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Essay: Tipping May Well Be A City In China

pixonomy, flickr

Earlier this month a potential seismic shift occurred in the restaurant world. American restauranteur Danny Meyer announced he was eliminating tipping in all thirteen of his restaurants.

Lake Effect contributor Kyle Cherek wonders if this heralds the end of the world as we know it:

Danny Meyer is quite possibly the most recognized restaurateur in America. His Union Square Hospitality Group helms eleven restaurants in New York and one in Chicago, ranging from burgers to barbecue to better.  Separately, his expansive Shake Shack empire took a bite out McDonald’s and all other of its ilk when it went public last summer, now trading at around $40 a share.  That’s twelve restaurants in two of America’s most expensive cities and sixty-three Shake Shacks with a market capitalization of $3.42 billion.  Despite all this capitalism, however, Danny Meyer is apparently a bit of  a socialist too. 

On October 14th, Danny Meyer announced that his New York restaurants are eliminating tipping. Instead, a line will appear at the bottom of the bill with an “hospitality” inclusion in the cost of the dining experience. “Tipping is not a city in China”--the glib jab at cheapos often handwritten on a scrap of paper and displayed behind the kind of bar where the lighting is dark, the beer is cold, and the pickled eggs ain't free--may well be disproved if Danny Meyer has anything to say about it. With this swipe at long-held server remuneration, at least for Meyer, the pun stops here. 

Meyer is bringing a unique brand of payment not just to his dining rooms and kitchens of New York, but perhaps to the city as a whole. The old showbiz adage about Sinatra--”when Frank  sneezes, two hundred people catch a cold”--works for Meyer in the restaurant world as well. 

Meyer, a youthful fifty-seven years old in appearance and actions, was a major force in the casualization of New York dining in the 1980’s. He made à la carte and prix fixe menus sexy, all while smiting and smoting stuffiness in fine dining wherever he could.  His commitment to service and the ability to sense the right thing at the right time in an industry that is as capricious as it is exhausting is unparalleled.  He is prescient and self possessed cool.  The young turk, offal-tattoo-covered, bro chefs dig him, and folks that mind their P’s, Q’s, and quarterly returns do too. His talk cum Sermon-on-the-Mount titled “The Irrelevance of Being Right” at this year’s hospitality conference hosted by the New York Times was concluded with the emphatic statement: ‘Being right is f%^@-ing irrelevant.’ That Ted-style talk was shared, forwarded and linked for days by nearly every chef, GM, sommelier, and restaurateur I know.  Meyer sneezed and everybody caught the fever.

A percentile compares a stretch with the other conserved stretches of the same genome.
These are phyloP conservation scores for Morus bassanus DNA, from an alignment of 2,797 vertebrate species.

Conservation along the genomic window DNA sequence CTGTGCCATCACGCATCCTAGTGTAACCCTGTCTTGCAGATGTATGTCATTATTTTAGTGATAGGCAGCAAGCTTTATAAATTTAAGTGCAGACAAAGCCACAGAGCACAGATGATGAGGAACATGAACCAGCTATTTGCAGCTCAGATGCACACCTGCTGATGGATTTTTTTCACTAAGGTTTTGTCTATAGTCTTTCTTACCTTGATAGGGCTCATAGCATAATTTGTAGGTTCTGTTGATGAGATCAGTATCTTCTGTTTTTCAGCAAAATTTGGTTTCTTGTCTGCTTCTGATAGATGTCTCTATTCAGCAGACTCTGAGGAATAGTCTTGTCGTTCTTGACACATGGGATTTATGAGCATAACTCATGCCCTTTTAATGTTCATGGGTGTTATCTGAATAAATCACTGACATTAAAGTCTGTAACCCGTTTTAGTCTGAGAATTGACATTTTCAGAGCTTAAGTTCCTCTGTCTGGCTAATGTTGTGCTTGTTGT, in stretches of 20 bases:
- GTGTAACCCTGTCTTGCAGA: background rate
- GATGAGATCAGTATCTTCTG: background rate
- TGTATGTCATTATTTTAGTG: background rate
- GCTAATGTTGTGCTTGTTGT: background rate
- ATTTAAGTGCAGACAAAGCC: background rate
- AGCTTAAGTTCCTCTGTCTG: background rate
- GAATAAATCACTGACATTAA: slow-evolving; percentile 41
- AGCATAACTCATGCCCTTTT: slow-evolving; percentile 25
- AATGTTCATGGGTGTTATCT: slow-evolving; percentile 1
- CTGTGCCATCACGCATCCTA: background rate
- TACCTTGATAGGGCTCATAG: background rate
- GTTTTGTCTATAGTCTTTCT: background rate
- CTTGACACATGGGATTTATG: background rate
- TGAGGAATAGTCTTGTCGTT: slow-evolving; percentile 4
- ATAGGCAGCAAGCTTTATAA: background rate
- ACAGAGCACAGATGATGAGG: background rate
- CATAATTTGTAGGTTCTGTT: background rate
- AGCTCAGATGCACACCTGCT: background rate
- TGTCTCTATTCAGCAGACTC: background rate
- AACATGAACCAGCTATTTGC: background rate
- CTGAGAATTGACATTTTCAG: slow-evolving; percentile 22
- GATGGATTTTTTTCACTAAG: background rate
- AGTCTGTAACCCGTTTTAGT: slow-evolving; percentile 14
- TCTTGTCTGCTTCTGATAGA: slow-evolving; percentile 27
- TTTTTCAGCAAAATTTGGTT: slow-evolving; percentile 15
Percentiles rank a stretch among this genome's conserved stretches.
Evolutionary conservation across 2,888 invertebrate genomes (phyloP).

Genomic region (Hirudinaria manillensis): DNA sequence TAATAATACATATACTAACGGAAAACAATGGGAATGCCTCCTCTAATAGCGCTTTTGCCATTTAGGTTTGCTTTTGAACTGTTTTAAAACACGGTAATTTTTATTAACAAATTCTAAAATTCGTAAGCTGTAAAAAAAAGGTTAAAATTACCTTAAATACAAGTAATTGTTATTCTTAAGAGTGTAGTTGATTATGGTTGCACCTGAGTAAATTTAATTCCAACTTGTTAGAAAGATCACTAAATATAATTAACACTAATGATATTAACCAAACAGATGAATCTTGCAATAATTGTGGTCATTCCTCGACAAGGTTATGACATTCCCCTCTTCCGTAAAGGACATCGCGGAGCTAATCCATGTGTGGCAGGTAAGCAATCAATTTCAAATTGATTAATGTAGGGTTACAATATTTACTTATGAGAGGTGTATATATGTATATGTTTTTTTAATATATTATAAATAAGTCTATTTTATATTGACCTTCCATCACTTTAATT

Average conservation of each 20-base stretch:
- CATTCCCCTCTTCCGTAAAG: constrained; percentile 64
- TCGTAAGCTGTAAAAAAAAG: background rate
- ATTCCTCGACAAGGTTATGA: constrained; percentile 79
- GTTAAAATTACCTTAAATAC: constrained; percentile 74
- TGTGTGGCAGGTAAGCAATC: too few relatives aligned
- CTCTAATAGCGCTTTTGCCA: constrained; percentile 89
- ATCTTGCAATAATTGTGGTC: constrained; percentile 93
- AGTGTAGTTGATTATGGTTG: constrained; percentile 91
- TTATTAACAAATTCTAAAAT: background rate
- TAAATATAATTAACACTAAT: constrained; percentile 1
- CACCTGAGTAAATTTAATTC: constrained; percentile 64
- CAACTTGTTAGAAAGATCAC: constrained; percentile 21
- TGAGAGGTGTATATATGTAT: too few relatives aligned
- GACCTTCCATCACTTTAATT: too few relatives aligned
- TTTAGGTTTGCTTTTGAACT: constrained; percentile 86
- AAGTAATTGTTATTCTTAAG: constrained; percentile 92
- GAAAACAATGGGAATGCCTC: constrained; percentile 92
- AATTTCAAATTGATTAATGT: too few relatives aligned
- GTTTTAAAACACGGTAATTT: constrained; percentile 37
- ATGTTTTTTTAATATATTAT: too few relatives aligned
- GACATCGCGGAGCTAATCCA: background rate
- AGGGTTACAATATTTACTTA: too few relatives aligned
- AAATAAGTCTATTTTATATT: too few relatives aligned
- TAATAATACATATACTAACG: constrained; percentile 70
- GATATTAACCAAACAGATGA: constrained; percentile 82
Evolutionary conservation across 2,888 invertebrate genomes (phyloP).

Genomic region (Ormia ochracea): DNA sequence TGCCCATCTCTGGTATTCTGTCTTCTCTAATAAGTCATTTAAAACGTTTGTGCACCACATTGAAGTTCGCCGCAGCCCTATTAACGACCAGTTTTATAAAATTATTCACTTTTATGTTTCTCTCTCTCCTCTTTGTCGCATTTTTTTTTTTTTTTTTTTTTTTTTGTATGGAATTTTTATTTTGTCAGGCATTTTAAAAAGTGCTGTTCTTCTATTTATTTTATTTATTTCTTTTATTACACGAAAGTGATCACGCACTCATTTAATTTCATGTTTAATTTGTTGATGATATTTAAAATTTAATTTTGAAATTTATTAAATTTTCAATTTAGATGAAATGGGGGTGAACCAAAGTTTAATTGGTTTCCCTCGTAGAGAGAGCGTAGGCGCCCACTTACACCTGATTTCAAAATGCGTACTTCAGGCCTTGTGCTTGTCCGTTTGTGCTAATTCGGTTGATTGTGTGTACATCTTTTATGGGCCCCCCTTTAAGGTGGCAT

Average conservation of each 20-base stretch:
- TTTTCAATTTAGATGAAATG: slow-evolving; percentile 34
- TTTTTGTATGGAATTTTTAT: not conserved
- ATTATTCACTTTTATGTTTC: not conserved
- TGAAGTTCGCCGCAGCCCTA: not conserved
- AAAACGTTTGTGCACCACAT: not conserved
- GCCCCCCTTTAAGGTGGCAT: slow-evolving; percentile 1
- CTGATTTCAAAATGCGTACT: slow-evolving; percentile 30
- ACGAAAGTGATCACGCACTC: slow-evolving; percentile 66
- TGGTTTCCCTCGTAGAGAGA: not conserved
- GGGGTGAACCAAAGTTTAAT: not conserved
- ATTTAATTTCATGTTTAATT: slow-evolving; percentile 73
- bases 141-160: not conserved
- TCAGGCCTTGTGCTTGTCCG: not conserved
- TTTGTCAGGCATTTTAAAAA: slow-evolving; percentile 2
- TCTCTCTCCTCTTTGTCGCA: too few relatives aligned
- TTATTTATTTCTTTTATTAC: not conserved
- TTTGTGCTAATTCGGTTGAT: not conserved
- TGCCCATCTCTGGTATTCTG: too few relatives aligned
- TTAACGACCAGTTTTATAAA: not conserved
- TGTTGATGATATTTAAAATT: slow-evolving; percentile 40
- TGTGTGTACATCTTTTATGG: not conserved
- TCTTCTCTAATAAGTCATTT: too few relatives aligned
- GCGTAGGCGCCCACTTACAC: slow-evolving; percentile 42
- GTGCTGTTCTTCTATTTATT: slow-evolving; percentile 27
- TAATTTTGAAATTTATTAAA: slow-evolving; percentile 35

Punitive and medieval, tipping on meals is absent in most other parts of the world and certainly in most other first world countries. As Americans we decry the slow, grumpy European server; the impression being that “gratuity included” is apparently some time warp device that slows the service down and erases smiles.  Libertarians love to cry that “gratuity included” denies the server the option of monetary meritocracy through a job well done and creates a dining room welfare state. 

With the elimination of tipping, Meyer is after something more taciturn and upliftingly insidious for the restaurant world.  Meyer’s restaurants operate in one of the most competitive food environments ever.  It is not enough to go all Kennedy and hire “the best and the brightest.”  You’ve got to pay them too, and keep them, somehow, in a city where moving beween kitchens to learn from the greats that helm them is nearly a past-time for aspiring chefs.   

Speaking to the New York Times, Meyer said “If cooks’ wages do not keep pace with the cost of living, it’s not going to be sustainable to attract the culinary talent that the city needs to keep its edge. Kitchen income has gone up no more than 25 percent” he told the Times, “while dining room pay has gone up 200.”  So his solution is to pay the people that work for him at a scale that may entice them to stay, and shift the money around, making it more level within the enterprise.  Socialist income distribution or just asset allocation within your portfolio?  Indeed.

Danny Meyer really likes his customers.  So much so he has risked his fortunes from time to time to give them something new, delicious of quality, and even impeccable.  Though the world isn’t fair, and he would be the first to say so, I think he loves the people enough that come along with him on his quest for more to give them a fair shake. From the maitre d’ to the dishwasher.

Kyle Cherek is host of television’s Wisconsin Foodie, and our regular food contributor.

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Kyle Cherek is a culinary historian and food essayist. He was the former host of Wisconsin Foodie on PBS, and for over a decade he has chronicled regional food stories, exploring where our food comes from, and how it shapes who we are. His signature wit and keen observations have made him a sought-after keynote speaker, media contributor, and culinary storyteller. Kyle has been awarded the Wisconsin Broadcast Association Award twice for his compelling essays on food culture.